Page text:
We met a really nice couple from San Francisco while we were in Little Cayman and my California cousin mentioned she was meeting us for a day while we are here and managed to finagle an offer of a Chinatown tour. Of course we took her up on it! After my cousin managed to take a wrong turn out of the parking garage across the street from our meeting place and wandered a few extra blocks before she found us, we met right by the Dragon Gate and began learning all sorts of cool things! “Things you think are old are often recent, and things that you think are recent are some of the oldest places here.” Case in point, the Dragon Gate, designed by an architecture student and built in the 1970s.
We then started traversing the busy streets of Chinatown and discussing history, shopping and food as we looked at buildings, peeked in shop windows and even stopped in the Catholic Church to look at some historic photos (and talk to the priest as they were lining up to begin Mass). The church overlooks a lovely square that once housed a variety of brothels that the church successfully lobbied to be demolished. In the church were a collection of photos taken of the devastation following the 1906 earthquake and fire. It was remarkable to see the photos of the area and then step outside and look out on the modern skyline. The church also sustained significant damage during the 1989 earthquake, but was restored both times and is a nice church. On a side note, the Priest heard we were from Columbus and mentioned that his order also has the parish at Ohio State, he was so pleased to have that connection!
Another example of a building that looks old, but was built after the 1906 earthquake was this building. It looks like it might have been built of salvaged bricks, but we saw several other buildings that looked the same, so it could have been a style choice as well. The building started out as a home for wayward women (and their newborns) run by a woman who was likely one of the first Social Workers in the country as this place pre-dates Jane Addams’ Hull House in Chicago.
The wayward women, who were wayward because they were pregnant out of wedlock, likely worked in buildings just down the street. There were very few women in San Francisco in the early days and most were prostitutes working in brothels. The brothels were usually 3 story buildings and the prostitutes were arranged by color – actual color, not necessarily race – with those who would pass as “White” working on the lowest floor, those looking “Asian” on the next level and those considered “Black” on the top floor. I am certain there are excellent histories that talk about the role of women and the impact of sex work in San Francisco, but I have not done any research on the issue, so you will not learn any more on this subject in this blog post.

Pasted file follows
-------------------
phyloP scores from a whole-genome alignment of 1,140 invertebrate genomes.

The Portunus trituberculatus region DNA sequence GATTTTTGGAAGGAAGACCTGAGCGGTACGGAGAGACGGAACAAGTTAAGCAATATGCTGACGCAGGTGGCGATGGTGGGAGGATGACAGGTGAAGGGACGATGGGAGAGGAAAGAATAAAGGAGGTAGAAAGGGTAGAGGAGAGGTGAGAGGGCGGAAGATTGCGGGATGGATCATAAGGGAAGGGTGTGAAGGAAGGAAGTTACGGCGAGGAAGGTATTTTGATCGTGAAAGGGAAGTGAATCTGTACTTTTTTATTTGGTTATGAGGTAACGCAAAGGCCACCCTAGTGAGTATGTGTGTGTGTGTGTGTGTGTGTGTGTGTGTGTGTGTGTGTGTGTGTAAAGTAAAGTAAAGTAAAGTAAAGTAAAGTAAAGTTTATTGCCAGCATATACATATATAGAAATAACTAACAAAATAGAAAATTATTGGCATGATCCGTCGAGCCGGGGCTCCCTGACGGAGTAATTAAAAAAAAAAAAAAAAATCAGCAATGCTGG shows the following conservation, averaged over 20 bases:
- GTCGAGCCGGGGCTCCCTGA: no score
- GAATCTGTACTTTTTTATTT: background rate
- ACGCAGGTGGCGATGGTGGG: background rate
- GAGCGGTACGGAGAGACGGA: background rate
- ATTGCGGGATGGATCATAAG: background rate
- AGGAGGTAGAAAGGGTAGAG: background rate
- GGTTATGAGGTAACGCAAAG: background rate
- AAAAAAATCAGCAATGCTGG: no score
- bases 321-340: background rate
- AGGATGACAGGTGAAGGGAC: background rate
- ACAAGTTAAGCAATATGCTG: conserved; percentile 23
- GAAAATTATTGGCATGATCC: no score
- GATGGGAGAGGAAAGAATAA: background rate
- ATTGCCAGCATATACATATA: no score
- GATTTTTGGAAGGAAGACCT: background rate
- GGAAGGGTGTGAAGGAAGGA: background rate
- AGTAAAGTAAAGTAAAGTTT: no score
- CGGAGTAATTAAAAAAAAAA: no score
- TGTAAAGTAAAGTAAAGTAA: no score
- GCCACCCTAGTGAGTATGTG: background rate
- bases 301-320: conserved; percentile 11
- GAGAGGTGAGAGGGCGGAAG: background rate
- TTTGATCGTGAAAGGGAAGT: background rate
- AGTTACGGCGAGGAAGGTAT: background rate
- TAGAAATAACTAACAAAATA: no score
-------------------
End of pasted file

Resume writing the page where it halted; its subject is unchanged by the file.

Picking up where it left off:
As we moved on through the neighborhood we explored several alleys which once housed opium dens but now have restaurants, barber shops, news stands. We came across a group of you people practicing martial arts. The alleys in Chinatown are active real estate and an important part of the history of the area.
Down another, we stood in line to enter the Golden Gate Fortune Cookie Company where they were making fortune cookies, even on a Sunday. One free sample was enough to make me buy a box, and we saw the process of filling and folding the cookies – alas, Dan handed me the camera, so the photographic evidence is not the best. But the place smelled great and the cookies were a nice snack!
A few blocks away and we were climbing 3 flights of stairs on our way to the Tin How Temple on the top floor of a building that had apartments and a business below. The temple was busy as we are approaching Chinese New Year (Year of the Pig) soon. It was full of incense, offerings of oranges and other fruit, and people getting their fortunes. Because it was busy we were not able to learn much, so going back here will be on the “when we come back” list. The Temple had a balcony that overlooks the Financial District, so you walk out of a traditional Chinese place of worship and look out onto the top of the TransAmerica Tower and several other skyscrapers over the top of the shorter buildings.
After the temple, we continued on to Stockton Street where vendors were selling clothing, fruit, dried fish, mushrooms and so many things we could not easily identify or come up with the right use. Chinatown in San Francisco is a busy and vibrant neighborhood with a lot of history and a lot going on. As we headed on to find lunch we passed through a park full of people playing various games of card and mahjong (and likely gambling), kids running around and even a concert put on by a local organization to raise money.
We found a nice place for lunch and shared delicious Chinese food and a bottle of wine from one of the wineries my cousin works for, so it was a great day! We are so thankful for our local guide who shared so much information, her time and gave us a chance to feel like we had the inside scoop on wonderful place.
“Whenever you go on a trip to visit foreign lands or distant places, remember that they are all someone’s home and backyard.”
― Vera Nazarian,